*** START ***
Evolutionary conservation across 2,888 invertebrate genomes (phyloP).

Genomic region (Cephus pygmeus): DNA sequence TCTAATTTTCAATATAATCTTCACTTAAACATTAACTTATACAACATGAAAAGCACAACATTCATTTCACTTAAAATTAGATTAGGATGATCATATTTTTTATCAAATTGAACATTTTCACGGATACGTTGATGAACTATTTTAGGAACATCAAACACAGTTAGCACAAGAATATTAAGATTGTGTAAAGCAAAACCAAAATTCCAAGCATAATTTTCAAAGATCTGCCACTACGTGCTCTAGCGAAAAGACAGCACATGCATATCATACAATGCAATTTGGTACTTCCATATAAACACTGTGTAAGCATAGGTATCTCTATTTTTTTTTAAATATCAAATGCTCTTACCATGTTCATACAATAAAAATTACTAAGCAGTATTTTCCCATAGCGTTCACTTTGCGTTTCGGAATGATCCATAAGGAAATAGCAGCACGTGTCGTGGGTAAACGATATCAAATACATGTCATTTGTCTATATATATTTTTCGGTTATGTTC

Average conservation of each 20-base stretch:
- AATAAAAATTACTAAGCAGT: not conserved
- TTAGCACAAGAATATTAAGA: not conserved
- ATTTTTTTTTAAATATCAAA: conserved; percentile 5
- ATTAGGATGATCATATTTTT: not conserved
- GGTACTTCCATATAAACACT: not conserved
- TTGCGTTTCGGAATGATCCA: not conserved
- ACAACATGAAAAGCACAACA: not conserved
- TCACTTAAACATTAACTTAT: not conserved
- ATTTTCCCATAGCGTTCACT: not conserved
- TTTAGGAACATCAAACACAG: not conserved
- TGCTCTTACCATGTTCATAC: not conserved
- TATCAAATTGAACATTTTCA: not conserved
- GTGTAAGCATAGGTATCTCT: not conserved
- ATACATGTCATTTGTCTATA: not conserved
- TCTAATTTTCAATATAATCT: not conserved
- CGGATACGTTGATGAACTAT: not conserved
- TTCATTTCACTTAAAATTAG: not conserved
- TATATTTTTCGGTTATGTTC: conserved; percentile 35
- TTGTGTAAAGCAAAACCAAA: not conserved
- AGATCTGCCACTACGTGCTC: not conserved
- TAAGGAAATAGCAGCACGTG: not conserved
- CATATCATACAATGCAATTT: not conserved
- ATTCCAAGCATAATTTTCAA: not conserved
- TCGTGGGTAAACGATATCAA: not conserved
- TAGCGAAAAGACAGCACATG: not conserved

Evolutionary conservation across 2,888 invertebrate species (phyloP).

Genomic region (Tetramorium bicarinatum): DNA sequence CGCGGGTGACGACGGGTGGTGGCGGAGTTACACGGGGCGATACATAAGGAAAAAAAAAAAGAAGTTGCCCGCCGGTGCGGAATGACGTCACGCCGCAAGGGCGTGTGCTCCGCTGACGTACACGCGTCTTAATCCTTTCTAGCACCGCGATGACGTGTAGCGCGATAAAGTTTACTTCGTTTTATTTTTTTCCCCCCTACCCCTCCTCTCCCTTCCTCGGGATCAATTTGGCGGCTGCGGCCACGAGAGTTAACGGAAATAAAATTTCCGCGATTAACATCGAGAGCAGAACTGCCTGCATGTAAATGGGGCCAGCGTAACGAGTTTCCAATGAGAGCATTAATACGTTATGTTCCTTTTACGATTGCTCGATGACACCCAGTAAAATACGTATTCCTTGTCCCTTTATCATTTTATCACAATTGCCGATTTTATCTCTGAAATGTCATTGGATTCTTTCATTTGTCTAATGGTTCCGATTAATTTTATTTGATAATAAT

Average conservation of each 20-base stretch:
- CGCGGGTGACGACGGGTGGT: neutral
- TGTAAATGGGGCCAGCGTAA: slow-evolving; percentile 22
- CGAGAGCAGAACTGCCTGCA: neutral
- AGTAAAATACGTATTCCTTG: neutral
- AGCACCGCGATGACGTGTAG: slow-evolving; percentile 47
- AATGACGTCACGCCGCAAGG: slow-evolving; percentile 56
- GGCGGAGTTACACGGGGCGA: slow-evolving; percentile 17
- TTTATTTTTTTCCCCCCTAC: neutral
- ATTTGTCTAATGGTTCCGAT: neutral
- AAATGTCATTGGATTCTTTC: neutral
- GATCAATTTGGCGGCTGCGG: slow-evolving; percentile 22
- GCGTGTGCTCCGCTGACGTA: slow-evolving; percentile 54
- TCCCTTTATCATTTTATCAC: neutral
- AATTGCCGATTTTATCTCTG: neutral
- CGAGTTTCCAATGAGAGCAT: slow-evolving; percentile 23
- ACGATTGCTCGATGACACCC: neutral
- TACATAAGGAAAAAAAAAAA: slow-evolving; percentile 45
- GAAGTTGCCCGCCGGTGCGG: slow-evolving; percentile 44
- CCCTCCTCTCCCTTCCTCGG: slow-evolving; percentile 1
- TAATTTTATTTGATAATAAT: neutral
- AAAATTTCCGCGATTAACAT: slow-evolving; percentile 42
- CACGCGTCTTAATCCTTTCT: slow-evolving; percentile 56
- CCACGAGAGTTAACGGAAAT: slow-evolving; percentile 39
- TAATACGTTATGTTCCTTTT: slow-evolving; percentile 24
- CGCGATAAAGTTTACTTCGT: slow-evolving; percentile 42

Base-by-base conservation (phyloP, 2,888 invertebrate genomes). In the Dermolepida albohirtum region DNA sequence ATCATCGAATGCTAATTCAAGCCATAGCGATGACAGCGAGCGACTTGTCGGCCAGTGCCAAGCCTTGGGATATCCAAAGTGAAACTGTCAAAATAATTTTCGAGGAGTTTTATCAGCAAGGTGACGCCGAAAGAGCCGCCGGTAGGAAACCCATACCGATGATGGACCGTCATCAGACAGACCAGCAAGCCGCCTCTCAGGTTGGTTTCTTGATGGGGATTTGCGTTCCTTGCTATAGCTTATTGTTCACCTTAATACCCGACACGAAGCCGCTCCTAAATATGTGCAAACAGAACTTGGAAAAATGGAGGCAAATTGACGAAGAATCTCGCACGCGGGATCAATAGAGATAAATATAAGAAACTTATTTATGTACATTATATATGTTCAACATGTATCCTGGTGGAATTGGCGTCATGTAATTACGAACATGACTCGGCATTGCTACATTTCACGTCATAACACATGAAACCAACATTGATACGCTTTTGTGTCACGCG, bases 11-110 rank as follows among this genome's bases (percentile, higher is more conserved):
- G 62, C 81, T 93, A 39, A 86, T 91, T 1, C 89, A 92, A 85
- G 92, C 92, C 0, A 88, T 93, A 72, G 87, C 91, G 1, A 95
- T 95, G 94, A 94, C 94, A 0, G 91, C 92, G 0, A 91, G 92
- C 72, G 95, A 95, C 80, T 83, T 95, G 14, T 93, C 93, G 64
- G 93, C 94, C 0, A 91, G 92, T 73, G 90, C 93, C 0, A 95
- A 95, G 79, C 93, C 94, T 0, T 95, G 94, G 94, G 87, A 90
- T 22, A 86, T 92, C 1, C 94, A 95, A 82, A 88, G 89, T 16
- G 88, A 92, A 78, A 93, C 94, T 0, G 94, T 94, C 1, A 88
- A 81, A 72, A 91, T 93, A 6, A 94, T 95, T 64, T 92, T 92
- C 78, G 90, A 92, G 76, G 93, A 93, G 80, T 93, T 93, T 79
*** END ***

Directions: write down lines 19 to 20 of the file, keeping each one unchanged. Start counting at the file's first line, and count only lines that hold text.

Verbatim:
- CGGATACGTTGATGAACTAT: not conserved
- TTCATTTCACTTAAAATTAG: not conserved